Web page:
By Itxaso Garay

Forget and move on. Feeling upset about leaving only results in unwanted sorrow that cannot be fixed, and impractical distress is just exhausting. Forget and move on. Overlook the friends made, homes lived in, schools attended, and focus on the future.
This is the way is has always been for me. Letting go and forgetting about my past has saved me from having to relive painful memories of leaving behind everything and everyone that I know and love. Depressing? Only if I think about it too much. Damaging? Yes, repressing multiple distressing memories and painful emotions is probably not healthy. But re-experiencing memories of leaving my friends and home numerous times is far too gloomy, the despondent emotions become too draining, and frankly, too tedious to manage.
Visiting somewhere where I once lived is out of the question, and I never had to revisit anywhere. Until several weeks ago when my family and I flew to Rhode Island, back to the home my mother grew up in, back to the house we had lived in four years ago, back to memories I had pushed behind me.
The drive leaving the Providence airport to the small town of Wickford—so close to the ocean, low tide could be predicted by the smell and not the calendar—began the surge of memories from my previous life in Rhode Island. Barren trees crowded close to the edge of the highway, their limbs supporting mounds of snow; briars and thorns strangled the bases of the trees, seeking to climb higher. Memories of immeasurable hours spent in my old garden fighting briars, alongside my grandmother, with a set of clippers and garden gloves, back from the red maple trees and geranium bushes, flooded my mind.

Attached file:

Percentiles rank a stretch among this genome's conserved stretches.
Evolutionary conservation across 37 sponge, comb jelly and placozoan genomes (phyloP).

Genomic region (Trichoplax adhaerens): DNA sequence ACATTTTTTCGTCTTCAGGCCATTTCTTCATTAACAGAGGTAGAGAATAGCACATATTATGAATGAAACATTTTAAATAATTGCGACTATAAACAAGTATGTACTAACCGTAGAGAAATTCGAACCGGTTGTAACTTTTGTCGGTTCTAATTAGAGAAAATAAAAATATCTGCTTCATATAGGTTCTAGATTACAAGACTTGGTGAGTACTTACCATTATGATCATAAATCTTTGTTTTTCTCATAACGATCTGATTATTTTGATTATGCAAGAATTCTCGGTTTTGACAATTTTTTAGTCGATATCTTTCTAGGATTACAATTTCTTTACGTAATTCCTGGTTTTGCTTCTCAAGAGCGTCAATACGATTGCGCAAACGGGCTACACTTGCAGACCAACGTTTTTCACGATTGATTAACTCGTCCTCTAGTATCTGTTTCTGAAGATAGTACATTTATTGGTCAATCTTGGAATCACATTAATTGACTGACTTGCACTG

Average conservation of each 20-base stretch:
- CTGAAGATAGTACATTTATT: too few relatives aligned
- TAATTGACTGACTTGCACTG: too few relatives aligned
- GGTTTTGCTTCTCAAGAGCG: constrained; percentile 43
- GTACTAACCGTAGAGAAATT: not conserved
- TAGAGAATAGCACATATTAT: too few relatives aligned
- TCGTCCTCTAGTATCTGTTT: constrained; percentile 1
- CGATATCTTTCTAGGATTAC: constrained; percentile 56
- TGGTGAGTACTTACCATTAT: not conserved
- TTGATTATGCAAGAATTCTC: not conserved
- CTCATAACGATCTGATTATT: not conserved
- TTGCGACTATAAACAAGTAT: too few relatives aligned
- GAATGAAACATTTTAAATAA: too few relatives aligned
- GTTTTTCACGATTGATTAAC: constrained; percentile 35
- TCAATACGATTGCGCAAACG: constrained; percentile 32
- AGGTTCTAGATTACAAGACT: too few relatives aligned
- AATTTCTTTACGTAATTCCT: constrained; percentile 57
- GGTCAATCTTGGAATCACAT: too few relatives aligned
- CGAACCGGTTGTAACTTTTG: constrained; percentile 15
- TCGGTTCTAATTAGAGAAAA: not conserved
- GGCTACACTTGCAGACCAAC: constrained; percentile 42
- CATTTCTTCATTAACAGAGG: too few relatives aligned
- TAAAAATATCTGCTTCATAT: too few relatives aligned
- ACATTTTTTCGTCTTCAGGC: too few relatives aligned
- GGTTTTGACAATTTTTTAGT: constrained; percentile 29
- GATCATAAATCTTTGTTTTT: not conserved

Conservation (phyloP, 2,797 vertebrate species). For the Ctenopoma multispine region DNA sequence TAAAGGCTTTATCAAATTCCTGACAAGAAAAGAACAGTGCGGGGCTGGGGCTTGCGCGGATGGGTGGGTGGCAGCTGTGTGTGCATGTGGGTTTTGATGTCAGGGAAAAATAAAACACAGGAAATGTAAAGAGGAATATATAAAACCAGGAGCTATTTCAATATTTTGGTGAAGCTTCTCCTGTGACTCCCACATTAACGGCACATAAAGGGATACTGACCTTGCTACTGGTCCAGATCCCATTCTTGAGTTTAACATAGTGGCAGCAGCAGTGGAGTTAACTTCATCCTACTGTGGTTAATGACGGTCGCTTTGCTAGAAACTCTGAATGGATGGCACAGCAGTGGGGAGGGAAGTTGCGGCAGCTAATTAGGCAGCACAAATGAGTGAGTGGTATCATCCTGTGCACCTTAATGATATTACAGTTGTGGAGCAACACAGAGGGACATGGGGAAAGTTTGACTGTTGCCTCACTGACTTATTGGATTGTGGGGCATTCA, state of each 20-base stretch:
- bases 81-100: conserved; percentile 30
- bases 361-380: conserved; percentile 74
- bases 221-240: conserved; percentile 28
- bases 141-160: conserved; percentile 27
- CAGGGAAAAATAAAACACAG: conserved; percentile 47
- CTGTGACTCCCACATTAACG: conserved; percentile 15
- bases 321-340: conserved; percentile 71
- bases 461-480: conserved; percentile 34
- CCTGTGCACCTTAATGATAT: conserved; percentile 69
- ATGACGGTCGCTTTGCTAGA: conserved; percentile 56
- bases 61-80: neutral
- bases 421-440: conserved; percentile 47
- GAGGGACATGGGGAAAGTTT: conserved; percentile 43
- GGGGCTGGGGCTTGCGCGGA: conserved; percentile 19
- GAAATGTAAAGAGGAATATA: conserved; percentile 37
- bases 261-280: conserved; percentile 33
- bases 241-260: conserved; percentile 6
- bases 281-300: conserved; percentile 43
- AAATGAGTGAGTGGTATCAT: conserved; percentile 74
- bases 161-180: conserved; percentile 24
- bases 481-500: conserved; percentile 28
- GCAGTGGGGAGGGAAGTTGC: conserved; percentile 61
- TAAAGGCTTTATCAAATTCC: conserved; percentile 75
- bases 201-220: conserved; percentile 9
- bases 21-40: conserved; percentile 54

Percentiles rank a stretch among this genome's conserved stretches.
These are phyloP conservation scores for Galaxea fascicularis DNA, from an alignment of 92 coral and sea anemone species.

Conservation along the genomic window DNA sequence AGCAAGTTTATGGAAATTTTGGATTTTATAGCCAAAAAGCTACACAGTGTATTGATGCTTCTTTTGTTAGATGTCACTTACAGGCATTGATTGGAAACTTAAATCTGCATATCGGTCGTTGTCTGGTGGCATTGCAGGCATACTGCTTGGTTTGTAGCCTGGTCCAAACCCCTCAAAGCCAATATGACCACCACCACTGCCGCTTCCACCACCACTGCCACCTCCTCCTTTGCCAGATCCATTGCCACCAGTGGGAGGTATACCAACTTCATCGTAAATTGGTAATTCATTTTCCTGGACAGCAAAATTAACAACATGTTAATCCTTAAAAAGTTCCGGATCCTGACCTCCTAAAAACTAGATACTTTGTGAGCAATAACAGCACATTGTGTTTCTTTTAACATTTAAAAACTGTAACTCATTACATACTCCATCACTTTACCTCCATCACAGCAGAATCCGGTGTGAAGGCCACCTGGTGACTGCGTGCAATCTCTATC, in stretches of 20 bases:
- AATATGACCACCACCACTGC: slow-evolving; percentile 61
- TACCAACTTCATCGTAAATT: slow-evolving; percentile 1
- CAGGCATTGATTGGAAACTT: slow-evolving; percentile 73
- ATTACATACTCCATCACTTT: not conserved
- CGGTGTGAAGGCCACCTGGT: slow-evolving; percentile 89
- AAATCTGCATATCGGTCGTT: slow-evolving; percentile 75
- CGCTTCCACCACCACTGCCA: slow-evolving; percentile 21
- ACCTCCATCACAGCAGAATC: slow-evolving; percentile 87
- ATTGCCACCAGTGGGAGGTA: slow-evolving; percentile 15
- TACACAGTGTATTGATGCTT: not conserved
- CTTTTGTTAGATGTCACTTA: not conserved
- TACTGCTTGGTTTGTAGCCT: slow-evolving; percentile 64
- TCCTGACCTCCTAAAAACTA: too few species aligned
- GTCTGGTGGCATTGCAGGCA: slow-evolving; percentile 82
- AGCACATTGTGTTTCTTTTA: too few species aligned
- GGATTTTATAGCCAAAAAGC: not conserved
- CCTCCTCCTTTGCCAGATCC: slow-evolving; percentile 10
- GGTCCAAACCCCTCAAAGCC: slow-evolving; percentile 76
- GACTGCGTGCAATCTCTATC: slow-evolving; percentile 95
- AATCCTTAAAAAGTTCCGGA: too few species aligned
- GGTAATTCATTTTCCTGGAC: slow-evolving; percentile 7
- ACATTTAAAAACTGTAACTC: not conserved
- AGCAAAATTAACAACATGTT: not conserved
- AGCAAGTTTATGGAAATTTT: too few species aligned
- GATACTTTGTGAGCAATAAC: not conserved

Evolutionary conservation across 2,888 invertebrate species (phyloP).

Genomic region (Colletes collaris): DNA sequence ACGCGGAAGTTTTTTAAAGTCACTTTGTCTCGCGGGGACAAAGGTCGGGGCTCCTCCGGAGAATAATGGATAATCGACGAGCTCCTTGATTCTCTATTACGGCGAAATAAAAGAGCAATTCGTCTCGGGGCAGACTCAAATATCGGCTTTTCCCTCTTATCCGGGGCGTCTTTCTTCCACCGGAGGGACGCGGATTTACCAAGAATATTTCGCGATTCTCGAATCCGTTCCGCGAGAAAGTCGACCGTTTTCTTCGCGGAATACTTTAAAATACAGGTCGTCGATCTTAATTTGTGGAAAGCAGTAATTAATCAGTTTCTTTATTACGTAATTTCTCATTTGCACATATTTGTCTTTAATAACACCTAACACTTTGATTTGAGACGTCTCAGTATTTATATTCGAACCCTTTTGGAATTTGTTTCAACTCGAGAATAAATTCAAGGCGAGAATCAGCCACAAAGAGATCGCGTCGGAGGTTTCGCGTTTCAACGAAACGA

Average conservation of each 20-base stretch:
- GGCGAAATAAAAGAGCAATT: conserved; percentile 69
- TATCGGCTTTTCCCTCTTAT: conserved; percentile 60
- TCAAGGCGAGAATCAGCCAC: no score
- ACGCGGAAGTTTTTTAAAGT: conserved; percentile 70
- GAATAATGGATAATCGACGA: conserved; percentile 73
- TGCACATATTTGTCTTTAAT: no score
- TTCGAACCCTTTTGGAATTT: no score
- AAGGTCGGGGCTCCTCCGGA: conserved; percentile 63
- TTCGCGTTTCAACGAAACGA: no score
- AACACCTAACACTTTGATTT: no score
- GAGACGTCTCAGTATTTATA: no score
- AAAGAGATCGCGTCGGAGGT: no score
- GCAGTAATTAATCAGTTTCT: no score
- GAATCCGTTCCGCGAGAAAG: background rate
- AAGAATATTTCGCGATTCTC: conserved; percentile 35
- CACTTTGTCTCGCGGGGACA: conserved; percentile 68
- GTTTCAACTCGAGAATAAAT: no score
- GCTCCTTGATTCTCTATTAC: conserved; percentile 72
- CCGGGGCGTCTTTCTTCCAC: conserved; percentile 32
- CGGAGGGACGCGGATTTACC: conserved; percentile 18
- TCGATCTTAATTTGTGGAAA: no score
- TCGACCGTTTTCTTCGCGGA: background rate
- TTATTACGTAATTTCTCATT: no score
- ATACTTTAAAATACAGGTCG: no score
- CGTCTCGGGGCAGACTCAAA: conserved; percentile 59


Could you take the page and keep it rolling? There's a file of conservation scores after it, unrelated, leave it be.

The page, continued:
Later, after walking into my old house, I was welcomed by the familiar scent of baking gingerbread, a burning fireplace, and my grandmother’s hand lotion; it was the same scent the house always had.
In the river that twisted its way through the enormous backyard, I could almost see my younger self on a summer day, wading to my knees in the cool waters trying to catch crawfish with my cousin lounging on the banks, soaking in the sun, the lines of sailboats moored in the small harbor downtown evoked memories of the rush of flying across the ocean in my twelve foot Sunfish, the sea water spraying into mist and the sun beating down on my face, leaving behind countless freckles. Hearing my cousin screech and cackle out her distinctive laughter, reminded me of the countless hours we spent together and how close we had all been.
Memories forced themselves upon me. Reconciling with the parts of my past that I had chosen to forget, upset and pained me because I would never have any of the experiences and relationships again, but it was also bittersweet. I reminisced about pleasant, happy memories; I relived them. Because I had matured, I realize I don’t need to ignore or deny what I left behind in fear of the distress it might induce; accepting what I loved from the placed I moved away from could bring me happiness.